I have used the Theodor jumper pattern many times for my children, so I used this as the base. I lengthened the jumper by 20cm from the bottom of the Jumper as seen in the photo. Remember to take into account the hemband length when deciding what length you want the finished dress to be.

I then decided I wanted to add a contrast panel on the front bodice, so cut the pattern piece where desired and added seam allowance to the 2 new seams created.

Then to try and match the contrast to the sleeves I measured from the edge of the raglan sleeve edge to the beginning of my contrast front bodice pattern piece I previously created which was 5 cm. I then cut across the sleeve 5cm from edge of the sleeve to try and match across the dress. However, it doesn’t match up, but it’s good enough for me and I don’t think it takes away from the dress. When cutting the sleeve, remember to add seam allowance onto all the new edges you make which will be sewn together.

Sustainable wardrobe challenge from Bobbins and buttons

Sustainable wardrobe challenge from Bobbins and buttons

The clothing industry is responsible for many problems from ethical to environmental impact. Do you think sewing your own clothing can offer some solutions?

Its a hard question to answer I think, for a few reasons. First I have a stash of fabric, it’s not massive, but it can cause me anxiety at times. After all, the manufacturing of fabric has environmental impact and what if I make something I hate, and then don’t wear. What if I decide I don’t like the fabric anymore?! Then there’s the waste we make as sewists, where does that end up.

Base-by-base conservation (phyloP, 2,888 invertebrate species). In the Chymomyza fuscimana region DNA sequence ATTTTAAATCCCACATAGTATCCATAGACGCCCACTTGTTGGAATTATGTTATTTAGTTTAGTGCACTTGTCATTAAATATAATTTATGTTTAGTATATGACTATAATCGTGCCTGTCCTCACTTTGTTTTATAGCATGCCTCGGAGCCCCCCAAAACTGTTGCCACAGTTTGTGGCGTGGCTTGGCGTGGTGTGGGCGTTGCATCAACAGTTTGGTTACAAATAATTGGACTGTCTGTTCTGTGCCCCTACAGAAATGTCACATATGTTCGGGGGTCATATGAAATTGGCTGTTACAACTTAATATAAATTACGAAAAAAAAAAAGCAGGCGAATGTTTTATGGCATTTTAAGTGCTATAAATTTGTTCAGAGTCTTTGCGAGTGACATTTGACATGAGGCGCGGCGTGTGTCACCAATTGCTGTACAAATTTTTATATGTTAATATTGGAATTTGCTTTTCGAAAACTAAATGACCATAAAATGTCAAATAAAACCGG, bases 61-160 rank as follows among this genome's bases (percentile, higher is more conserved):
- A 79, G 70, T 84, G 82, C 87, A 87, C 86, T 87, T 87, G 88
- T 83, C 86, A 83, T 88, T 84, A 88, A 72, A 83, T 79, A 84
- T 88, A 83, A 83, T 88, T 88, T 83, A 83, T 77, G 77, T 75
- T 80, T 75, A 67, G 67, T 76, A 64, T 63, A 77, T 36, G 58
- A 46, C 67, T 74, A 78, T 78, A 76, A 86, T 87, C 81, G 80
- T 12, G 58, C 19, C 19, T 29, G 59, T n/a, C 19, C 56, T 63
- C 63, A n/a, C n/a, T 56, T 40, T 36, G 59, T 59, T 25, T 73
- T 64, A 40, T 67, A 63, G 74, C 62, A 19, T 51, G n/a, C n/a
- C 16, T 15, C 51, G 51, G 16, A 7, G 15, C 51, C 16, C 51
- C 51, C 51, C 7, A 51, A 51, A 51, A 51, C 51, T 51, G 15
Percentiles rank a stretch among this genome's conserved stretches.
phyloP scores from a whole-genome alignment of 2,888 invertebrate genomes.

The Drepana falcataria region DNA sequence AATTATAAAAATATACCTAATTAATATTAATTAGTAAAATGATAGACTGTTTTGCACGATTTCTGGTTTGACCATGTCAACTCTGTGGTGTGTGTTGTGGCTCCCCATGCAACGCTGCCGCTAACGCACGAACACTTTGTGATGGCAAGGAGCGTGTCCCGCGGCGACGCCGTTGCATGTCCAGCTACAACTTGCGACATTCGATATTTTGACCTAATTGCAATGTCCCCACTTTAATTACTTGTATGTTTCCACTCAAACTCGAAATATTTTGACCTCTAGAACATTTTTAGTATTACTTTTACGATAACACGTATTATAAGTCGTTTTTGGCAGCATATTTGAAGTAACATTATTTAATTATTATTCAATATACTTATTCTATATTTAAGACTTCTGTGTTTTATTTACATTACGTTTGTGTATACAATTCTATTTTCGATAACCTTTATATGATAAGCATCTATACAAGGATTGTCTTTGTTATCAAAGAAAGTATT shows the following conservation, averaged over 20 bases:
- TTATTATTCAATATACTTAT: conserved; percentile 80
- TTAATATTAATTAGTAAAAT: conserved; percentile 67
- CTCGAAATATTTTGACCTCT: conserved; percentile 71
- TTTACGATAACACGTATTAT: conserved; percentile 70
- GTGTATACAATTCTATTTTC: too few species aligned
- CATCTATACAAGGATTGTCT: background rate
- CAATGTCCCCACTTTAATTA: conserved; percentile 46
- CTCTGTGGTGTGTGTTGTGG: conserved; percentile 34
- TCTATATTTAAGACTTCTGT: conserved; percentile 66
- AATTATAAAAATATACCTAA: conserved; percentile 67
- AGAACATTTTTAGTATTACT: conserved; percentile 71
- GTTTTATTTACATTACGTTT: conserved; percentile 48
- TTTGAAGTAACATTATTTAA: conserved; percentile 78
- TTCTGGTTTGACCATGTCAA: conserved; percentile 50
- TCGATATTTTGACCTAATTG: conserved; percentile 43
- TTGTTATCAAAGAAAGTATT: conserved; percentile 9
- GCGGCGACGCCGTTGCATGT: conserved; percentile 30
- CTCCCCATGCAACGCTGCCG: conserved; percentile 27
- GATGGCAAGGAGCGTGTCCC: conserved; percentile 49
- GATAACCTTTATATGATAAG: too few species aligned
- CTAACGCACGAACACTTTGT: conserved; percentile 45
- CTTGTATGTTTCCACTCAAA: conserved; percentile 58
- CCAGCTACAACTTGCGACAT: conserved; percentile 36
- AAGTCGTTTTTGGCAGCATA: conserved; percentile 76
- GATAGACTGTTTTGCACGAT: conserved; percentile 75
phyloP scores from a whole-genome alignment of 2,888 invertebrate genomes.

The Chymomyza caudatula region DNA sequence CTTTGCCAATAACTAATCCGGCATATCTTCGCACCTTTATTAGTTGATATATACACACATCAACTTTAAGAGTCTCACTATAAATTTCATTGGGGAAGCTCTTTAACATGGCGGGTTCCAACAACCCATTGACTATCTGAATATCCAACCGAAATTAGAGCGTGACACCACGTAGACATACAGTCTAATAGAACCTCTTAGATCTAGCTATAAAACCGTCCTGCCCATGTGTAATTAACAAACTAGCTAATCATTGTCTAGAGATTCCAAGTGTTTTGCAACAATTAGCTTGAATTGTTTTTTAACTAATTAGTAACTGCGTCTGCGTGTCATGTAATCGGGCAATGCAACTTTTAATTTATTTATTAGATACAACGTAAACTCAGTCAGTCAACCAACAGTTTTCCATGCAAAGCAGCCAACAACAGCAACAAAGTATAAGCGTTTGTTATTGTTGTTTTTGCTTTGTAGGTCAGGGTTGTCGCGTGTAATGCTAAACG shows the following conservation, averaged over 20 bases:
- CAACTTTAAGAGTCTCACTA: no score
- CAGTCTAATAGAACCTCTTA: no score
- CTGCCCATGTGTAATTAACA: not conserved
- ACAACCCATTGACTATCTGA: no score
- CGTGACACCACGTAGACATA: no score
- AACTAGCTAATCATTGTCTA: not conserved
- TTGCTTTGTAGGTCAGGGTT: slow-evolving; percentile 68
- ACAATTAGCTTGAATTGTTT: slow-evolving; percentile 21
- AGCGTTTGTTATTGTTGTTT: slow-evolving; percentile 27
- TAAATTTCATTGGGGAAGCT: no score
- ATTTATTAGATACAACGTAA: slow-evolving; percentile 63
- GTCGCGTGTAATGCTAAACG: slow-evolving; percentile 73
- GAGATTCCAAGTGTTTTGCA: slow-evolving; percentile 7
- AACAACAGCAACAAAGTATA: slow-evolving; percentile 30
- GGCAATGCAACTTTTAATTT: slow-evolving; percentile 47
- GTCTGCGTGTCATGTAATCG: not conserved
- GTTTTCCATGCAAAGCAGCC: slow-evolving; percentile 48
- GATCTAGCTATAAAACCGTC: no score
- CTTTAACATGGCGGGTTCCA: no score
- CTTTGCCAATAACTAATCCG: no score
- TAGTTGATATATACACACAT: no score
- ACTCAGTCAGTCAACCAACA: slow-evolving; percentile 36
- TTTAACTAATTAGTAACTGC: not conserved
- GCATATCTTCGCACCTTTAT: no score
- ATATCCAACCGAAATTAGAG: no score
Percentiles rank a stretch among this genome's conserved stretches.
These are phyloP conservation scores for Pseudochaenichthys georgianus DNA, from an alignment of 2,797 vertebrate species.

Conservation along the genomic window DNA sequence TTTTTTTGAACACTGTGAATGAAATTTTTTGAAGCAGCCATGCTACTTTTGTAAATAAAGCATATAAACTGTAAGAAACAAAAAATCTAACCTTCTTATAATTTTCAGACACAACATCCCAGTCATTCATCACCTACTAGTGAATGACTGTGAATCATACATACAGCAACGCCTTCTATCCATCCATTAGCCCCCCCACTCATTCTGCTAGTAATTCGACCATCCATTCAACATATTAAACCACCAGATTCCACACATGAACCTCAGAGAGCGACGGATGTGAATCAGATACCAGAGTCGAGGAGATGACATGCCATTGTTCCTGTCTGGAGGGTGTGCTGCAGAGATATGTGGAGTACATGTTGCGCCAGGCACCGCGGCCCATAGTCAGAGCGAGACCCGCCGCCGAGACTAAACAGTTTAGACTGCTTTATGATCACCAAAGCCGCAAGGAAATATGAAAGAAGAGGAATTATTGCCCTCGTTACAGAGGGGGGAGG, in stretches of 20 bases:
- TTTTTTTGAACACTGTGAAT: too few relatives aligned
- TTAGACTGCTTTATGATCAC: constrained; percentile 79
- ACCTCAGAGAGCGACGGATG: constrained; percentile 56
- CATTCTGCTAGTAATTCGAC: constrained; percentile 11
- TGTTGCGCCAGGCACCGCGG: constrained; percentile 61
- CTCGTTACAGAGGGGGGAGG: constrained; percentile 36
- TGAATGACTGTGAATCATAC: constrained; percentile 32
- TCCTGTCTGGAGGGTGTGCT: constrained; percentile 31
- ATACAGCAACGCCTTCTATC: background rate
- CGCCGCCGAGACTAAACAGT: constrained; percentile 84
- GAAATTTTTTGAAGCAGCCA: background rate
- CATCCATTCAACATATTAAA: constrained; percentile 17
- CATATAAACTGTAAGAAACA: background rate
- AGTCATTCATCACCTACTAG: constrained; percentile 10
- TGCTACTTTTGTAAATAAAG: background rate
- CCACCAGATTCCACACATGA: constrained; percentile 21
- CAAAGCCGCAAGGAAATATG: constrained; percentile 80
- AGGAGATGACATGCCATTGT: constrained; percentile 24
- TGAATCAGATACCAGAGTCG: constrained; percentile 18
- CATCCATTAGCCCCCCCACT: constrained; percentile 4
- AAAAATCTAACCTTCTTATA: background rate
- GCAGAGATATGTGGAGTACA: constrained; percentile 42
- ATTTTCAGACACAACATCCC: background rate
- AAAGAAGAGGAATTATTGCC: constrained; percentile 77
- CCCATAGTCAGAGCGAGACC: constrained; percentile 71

To try and be more responsible I am trying only to use fabric from my stash, and only buying if I don’t have what I need and I know what I want to make with the fabric. So it has a definite purpose and will be loved and worn many times.

Also, I think I wear my me mades much more than any ready to wear clothes I would buy previously,  they fit better, are made from nicer fabrics which are more comfortable to wear and I have spent hours planning and sewing them so I am much more invested in caring for them and using them.

My children also like to use my scraps to make bags, and clothes and use my sewing machine. And I try to use most of what I can in bags and knickers etc.

Sustainable wardrobe challenge from Bobbins and buttons

One of the issues I often hear about making children’s clothing is about the cost and time taken when children grow so quickly. What are your thoughts on this?

I do agree in part to this, I have made a few things for some of my children which they have then refused to wear! So mainly I only make for the ones I know will love it and if it’s really needed. But I also have 3 children and a niece and nephew, so anything I make, say for my eldest daughter gets passed to my niece, then back to my youngest daughter. But also, my children are quite a slim build and finding well fitting trousers especially, is hard. To get the correct waist the length is too short, so making them custom fit clothing is a win! And definitely not a waste.

Sustainable wardrobe challenge from Bobbins and buttons

Do you think it is possible to make children’s clothing sustainable?